Carvel ice cream heiress’s trip to bankruptcy court ends in sticky mess; judge seeks her arrest

By Dan Christensen,

Pamela Carvel testifying in New York in 2009

One of Florida’s strangest bankruptcy cases is drawing to a close in federal court in Fort Lauderdale.

Pamela Carvel, the litigious niece of Carvel Ice Cream’s late rags-to-riches founder, filed the case voluntarily last year amid a bitter, 17-year legal struggle for control over the assets from an estate once valued at $67 million.

She got more than she bargained for.

Carvel’s $1.6 million home on secluded Mayan Lake off A1A in Fort Lauderdale’s exclusive Harbor Beach neighborhood was seized and auctioned at the end of May to the highest bidder. Her six New York City rental apartments were also sold off against her wishes by court order.

U.S Trustee Leslie Osborne said he’s recovered about $2.9 million to pay off Carvel’s creditors, including several law firms and the Thomas and Agnes Carvel Foundation, with whom Pamela Carvel has grappled so long in court.

Carvel also is now a fugitive.

U.S. Bankruptcy Court Judge John K. Olson of Fort Lauderdale ordered U.S. Marshal’s to arrest her on sight nearly a year ago for civil contempt after she repeatedly ignored his orders.

Carvel does not have an attorney. In a recent email to Broward Bulldog, she accused the judge and Osborne of being in cahoots with the foundation created by her late aunt and uncle.

“There has been theft of over $700 million belonging to the Carvel family, with tax evasion through estate tax fraud, income tax fraud, charity fraud and capital gains tax fraud,” she wrote. “’Justice goes to the highest briber. Crime is rampant in the courts…but this is nothing new.”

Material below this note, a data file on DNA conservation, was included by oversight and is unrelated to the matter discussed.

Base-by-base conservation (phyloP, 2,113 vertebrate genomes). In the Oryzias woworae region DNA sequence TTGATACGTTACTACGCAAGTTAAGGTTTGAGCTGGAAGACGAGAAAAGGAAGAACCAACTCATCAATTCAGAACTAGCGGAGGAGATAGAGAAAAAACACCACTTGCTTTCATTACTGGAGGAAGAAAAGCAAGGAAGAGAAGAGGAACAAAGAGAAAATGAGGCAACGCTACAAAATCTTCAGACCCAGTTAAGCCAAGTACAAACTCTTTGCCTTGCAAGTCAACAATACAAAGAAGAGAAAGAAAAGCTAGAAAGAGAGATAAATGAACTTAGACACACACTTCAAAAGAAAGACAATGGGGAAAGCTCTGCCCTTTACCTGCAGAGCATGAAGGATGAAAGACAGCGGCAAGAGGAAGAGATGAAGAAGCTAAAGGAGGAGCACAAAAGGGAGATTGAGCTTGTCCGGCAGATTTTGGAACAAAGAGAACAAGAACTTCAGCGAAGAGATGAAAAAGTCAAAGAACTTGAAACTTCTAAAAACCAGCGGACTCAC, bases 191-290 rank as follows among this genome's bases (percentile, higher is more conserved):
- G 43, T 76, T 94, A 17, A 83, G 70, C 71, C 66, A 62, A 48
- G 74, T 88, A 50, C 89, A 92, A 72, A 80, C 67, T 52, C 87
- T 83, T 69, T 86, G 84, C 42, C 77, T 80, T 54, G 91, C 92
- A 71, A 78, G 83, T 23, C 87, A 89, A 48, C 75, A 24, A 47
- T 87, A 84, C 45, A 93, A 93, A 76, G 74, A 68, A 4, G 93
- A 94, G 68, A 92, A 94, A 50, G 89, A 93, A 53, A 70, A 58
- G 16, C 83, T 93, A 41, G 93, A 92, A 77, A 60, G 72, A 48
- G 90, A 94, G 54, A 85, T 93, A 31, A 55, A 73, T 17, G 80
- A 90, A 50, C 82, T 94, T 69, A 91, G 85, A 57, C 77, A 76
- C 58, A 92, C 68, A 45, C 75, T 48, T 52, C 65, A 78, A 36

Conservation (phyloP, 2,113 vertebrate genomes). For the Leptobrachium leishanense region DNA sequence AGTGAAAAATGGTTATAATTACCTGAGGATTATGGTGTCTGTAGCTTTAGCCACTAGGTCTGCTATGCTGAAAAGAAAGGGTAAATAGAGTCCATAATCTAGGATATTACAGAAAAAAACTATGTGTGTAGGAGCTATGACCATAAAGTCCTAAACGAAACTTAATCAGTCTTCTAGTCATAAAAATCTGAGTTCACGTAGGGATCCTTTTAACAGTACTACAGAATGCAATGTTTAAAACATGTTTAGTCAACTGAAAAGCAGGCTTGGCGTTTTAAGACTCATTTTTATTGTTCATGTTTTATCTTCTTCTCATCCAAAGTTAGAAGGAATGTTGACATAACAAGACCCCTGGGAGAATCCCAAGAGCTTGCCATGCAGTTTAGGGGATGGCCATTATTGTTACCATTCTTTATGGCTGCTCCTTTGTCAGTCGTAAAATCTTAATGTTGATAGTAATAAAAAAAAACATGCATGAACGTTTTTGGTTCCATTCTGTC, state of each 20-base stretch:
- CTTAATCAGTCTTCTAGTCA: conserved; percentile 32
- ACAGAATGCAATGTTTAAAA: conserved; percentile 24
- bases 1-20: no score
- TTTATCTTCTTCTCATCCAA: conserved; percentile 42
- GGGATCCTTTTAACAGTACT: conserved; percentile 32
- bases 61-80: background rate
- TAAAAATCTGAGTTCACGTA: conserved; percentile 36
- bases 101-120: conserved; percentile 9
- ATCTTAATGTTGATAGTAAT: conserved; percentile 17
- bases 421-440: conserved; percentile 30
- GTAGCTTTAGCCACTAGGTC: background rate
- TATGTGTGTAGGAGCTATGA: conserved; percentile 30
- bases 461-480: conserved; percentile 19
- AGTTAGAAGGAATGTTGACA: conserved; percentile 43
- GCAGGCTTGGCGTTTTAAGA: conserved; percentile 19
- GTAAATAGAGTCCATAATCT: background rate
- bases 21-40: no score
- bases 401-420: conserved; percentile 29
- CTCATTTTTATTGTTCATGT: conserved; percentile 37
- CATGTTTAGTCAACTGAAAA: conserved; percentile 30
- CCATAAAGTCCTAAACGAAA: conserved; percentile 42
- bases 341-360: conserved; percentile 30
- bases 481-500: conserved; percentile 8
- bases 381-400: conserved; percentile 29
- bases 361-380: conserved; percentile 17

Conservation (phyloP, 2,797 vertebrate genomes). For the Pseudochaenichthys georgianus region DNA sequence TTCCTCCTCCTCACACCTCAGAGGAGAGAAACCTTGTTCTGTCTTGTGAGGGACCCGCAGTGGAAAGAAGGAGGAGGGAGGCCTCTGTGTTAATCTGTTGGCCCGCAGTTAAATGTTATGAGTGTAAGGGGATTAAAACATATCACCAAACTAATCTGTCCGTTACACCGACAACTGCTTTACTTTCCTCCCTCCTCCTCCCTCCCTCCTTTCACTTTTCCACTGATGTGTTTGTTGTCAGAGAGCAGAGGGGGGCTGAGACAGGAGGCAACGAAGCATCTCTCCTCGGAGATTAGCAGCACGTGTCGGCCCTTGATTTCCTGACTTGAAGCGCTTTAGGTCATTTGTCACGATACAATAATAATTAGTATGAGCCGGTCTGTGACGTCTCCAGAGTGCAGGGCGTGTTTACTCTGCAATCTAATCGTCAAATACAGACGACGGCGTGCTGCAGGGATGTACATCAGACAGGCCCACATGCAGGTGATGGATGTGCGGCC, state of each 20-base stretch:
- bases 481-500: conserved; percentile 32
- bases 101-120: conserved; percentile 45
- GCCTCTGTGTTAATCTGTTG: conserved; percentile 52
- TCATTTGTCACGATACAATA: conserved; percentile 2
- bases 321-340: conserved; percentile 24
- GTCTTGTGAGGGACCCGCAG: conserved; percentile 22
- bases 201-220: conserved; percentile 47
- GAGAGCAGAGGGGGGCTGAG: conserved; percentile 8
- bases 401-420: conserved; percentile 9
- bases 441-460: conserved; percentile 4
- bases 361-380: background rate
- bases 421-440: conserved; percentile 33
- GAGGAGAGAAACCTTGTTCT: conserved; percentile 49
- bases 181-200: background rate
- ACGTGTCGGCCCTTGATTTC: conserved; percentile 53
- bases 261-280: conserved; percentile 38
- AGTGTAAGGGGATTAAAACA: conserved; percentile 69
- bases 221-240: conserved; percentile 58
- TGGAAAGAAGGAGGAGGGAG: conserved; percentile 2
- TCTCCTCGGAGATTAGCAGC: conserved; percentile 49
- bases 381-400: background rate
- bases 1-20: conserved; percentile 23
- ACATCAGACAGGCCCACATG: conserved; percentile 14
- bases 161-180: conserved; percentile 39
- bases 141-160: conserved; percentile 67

Carvel’s initial court filings indicate, and those familiar with the case contend, that Carvel’s bankruptcy filing was a ploy in her broader legal war against the foundation.

If so, she was the one trapped by the legal tactic.

Thomas Carvel

Court records trace the “genesis” of the litigation to the 1988 “mirror-image wills” signed by the Carvels.

When one of them died, their assets were to be placed in a marital trust to provide income for the life of the surviving spouse. In the end, the money would go to their charitable foundation.

Pamela Carvel got a specific bequest of $20,000.


Thomas Carvel, creator of the Cookie Puss and Fudgie the Whale ice cream cakes, died in New York in 1990. His wife, Pamela and five others were appointed co-executors of his estate and co-trustees of the trust.

In late 1994 and early 1995, without telling the other co-executors, Pamela Carvel transferred more than $2 million from her uncle’s estate into an account in London, where she was then living, in her own name and that of her aunt, records say.

Her aunt moved to London to live with Pamela. About the same time, Pamela got a judge in Palm Beach, where she also had a residence, to name her as limited guardian of her aunt’s property.

Agnes died in 1998 at age 90.

Without notice to the Thomas and Agnes Carvel Foundation, based in Yonkers, New York, Pamela Carvel quickly probated another will her aunt had signed in 1995 in London. The will purported to change her beneficiary from the foundation to a corporation “apparently controlled by Pamela Carvel,” court records say

When the foundation found out, court records say, lawsuits started flying in New York, Florida, Delaware and the United Kingdom.